Monthly Archives: March 2013

Wild Things with Dominic Monaghan

Dom's Wild ThingsThe first season of Wild Things with Dominic Monaghan, finished in the UK early this year and on BBC America this Month.  It was a short season, with only 8 episodes.  Each one saw my favorite hobbit off to an exotic region of the world in search of rare animals. The sort of animals you don’t see on TV. Creepy crawlies, reptiles, spiders, scorpions, etc.  These aren’t the cutest of animals, I must say.

Now I love all animals, wish them all well, don’t eat them, don’t wear leather.  But there are some animals I just want to stay away from me.  They can go be happy and healthy somewhere else.  Almost every one of the animals on my list have been featured on this show.  On the other hand, there are plenty of TV shows (and internet videos) that feature the cute and the cuddly. Very few show us giant beetles, water bugs, centipedes or huntsman spiders.  And (not to sound like the most stereotypical of bleeding-heart liberals) they are really important to the ecosystems, and less likely to be protected because they’re just not as appealing as a koala bear. More exposure for them and all the cool things they can do is a good thing. So, I approve.  Plus, Dom is awesome. Had a crush on him since Fellowship of the Ring.  So, obviously I was always going to watch and like this show.  There’s no point in me reviewing it because it’s a forgone conclusion. Yes, I liked it.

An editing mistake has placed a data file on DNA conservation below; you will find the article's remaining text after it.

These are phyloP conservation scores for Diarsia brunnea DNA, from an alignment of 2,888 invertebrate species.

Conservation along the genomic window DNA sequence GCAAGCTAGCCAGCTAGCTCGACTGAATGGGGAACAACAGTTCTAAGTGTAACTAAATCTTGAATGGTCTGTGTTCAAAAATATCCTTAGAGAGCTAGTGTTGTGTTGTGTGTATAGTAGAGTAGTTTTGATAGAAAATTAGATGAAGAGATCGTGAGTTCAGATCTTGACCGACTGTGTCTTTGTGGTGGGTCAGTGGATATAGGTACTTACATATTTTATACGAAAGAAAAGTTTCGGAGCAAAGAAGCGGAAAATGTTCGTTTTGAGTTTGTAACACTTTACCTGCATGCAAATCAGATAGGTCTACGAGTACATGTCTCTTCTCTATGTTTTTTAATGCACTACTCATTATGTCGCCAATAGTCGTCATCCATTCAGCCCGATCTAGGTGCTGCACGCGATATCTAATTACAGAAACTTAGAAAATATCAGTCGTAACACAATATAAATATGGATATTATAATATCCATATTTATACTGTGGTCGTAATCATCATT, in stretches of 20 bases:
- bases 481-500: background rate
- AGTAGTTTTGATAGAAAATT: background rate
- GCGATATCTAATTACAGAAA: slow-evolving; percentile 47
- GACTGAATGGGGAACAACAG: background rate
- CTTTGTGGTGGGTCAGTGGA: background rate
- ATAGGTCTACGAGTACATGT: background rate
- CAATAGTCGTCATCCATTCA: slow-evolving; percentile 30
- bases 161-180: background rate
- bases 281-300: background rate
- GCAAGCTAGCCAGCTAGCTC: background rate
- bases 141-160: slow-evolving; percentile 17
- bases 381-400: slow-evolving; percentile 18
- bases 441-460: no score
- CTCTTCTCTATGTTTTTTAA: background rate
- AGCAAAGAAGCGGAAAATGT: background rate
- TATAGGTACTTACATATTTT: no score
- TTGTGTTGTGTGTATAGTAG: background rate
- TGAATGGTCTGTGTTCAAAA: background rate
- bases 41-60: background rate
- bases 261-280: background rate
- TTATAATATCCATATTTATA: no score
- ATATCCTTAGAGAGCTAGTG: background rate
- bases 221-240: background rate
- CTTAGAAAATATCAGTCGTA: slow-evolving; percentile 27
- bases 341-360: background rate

Here’s a brief rundown of where Dom goes and what he sees:

In Vietnam, he comes across a few incredibly dangerous snakes, saves a lizard from being someone’s dinner, swims in a crocodile-infested lake, and finds the elusive Giant Water Bug:

giant water bug

In Episode 2, he continues on to Laos in search of the Giant Huntsman Spider.  This is a creature that could give me nightmares for the rest of my life, but Dom is thrilled to see it. Along the way he encounters another reticulated python, a beautiful green tree viper, and a very dubious fireworks festival.

Dom and tree viper

Episode 3 takes him to Namibia (near S. Africa) in search of a Black Hairy Thick Tail Scorpion.  He also meets some snakes (he always finds snakes), an adorable meerkat, a gecko and monitor.  He eventually finds what is the most terrifying scorpion I’ve ever seen–excepting the 10-foot long model of one at the Natural History Museum in London–and messes about with it until it’s angry. He does that a lot.

Episode 4 is in search of a truly disgusting creature, the Scolopendra.  Gross! I can’t help it, this guy is yucky.

scolopendraI really dislike the centipedes I get in my apartment.  Imagine the same thing, but big enough to eat a bat–to snatch it from the air.  Well, you don’t have to imagine, because you get to see it in this episode.  I had to close my eyes. While in Venezuela, Dom finds an adorable three-toed sloth, snakes, tarantulas, and a beetle larva the size of a banana.